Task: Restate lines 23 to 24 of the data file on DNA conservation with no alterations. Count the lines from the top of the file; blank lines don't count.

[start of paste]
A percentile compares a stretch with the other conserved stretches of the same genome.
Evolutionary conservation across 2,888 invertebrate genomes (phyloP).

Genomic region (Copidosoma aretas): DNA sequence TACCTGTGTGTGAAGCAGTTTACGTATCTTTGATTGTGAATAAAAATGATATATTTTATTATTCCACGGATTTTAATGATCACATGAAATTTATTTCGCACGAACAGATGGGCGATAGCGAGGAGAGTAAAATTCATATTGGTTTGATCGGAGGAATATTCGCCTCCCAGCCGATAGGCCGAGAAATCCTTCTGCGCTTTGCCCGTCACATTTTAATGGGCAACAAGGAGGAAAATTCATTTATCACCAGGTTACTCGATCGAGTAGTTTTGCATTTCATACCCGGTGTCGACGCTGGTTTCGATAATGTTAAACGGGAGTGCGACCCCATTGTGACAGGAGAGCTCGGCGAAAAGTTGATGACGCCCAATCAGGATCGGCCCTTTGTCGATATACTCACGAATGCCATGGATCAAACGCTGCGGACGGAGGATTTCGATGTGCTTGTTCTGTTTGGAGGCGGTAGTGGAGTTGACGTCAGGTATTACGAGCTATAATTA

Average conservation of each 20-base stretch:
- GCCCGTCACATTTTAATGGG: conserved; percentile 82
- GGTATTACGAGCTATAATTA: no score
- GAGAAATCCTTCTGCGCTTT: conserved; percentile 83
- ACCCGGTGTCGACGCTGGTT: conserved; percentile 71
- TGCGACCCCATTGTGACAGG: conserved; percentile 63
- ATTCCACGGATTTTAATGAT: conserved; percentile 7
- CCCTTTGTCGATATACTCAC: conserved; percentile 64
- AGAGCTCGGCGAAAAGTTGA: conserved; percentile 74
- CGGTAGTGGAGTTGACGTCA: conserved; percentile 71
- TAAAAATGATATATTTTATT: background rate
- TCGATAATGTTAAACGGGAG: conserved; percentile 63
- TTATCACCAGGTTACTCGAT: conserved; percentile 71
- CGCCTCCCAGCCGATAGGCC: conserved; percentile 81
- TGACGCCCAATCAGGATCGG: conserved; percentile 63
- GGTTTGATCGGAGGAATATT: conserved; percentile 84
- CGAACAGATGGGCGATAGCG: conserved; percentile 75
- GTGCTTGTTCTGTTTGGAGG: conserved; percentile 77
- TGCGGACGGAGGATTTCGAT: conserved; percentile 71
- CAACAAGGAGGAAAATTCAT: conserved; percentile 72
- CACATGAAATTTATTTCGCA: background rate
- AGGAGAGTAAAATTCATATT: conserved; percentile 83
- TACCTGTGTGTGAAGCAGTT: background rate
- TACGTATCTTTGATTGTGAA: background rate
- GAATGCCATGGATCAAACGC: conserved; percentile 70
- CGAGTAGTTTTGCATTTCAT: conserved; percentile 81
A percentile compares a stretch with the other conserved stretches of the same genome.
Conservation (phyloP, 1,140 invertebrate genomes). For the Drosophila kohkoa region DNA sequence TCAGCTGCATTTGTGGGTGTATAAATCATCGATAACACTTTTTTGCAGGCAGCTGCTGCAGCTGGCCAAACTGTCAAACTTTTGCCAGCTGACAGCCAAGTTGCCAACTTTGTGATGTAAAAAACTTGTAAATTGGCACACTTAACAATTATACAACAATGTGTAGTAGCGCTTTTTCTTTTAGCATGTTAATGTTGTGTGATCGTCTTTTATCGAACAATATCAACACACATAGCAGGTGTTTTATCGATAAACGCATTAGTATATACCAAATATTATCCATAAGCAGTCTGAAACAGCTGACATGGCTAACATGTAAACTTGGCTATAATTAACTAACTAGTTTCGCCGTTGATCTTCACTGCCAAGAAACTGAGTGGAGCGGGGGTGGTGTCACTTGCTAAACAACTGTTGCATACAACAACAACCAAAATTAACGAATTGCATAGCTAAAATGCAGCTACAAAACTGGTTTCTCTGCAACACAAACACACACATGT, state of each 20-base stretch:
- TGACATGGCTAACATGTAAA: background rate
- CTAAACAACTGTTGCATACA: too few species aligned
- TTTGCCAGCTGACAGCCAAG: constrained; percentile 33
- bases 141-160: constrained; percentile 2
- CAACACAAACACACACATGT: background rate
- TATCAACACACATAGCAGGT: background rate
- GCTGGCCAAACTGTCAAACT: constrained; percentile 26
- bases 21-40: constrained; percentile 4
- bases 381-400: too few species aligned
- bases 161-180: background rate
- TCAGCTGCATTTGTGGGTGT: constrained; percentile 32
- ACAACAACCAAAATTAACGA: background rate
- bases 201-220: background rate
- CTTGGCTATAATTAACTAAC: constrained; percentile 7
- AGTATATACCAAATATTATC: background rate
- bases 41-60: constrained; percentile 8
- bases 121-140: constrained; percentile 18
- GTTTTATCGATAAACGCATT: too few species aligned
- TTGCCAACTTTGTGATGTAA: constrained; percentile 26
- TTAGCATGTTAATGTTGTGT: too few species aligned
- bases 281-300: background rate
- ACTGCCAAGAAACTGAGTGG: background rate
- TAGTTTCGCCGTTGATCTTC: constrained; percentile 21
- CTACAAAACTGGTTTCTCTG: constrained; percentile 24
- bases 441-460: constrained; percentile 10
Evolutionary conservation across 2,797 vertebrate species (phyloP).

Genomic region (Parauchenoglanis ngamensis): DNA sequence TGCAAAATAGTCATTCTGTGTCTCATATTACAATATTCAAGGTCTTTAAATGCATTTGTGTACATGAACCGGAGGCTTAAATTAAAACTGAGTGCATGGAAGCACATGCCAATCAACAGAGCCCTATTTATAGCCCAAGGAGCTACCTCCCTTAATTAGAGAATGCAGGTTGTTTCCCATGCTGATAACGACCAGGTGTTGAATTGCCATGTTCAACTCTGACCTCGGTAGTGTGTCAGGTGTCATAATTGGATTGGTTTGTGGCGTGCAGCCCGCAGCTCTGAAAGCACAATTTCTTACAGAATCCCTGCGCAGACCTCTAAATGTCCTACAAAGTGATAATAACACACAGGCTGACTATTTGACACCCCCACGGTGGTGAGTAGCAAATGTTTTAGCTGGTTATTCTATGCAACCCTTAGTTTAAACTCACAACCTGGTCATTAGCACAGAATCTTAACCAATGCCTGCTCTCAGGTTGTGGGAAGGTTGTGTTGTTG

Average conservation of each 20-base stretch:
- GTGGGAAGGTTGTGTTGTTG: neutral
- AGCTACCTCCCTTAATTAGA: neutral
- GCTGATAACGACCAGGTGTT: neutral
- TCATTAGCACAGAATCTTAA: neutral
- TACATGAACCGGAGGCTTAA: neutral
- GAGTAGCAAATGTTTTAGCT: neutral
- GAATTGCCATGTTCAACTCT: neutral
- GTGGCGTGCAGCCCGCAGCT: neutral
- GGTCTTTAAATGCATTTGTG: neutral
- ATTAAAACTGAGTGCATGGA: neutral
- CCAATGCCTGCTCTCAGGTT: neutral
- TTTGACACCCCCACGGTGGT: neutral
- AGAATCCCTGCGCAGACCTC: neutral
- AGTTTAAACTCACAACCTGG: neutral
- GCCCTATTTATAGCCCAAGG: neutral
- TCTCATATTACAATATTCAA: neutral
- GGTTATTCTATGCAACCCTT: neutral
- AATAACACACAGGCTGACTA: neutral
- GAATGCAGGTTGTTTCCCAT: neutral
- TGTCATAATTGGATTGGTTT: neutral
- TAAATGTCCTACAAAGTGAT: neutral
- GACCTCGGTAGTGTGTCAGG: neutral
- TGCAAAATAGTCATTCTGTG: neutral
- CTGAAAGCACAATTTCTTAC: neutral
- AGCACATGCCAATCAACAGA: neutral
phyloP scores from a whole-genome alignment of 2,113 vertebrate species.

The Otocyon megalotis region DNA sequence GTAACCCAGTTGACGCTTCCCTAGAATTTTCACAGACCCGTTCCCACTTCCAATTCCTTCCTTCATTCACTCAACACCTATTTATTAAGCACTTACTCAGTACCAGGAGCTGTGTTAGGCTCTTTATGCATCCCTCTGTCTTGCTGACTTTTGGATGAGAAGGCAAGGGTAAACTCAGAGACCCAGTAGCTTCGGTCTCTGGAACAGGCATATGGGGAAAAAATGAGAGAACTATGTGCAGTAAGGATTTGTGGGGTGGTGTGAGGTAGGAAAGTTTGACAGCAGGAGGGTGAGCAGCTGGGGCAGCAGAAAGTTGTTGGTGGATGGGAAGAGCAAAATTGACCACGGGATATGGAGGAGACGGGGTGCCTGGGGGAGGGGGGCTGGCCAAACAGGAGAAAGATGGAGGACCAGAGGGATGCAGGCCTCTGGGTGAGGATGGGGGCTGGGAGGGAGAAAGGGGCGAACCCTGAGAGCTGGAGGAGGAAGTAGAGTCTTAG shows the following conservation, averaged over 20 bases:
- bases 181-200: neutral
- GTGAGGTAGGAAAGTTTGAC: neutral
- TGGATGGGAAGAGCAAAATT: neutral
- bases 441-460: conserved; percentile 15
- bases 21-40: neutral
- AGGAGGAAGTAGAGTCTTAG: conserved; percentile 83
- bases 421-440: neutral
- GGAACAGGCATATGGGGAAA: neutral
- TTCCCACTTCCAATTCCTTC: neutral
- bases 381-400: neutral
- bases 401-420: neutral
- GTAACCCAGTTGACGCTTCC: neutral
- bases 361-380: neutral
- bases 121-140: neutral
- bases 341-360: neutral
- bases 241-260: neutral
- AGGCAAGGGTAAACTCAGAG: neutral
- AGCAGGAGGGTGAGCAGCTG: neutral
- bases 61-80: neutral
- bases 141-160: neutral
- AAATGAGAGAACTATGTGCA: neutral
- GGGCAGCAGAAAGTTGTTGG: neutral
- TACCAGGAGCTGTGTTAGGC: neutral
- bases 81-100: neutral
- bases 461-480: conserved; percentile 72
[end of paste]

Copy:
- CAACAAGGAGGAAAATTCAT: conserved; percentile 72
- CACATGAAATTTATTTCGCA: background rate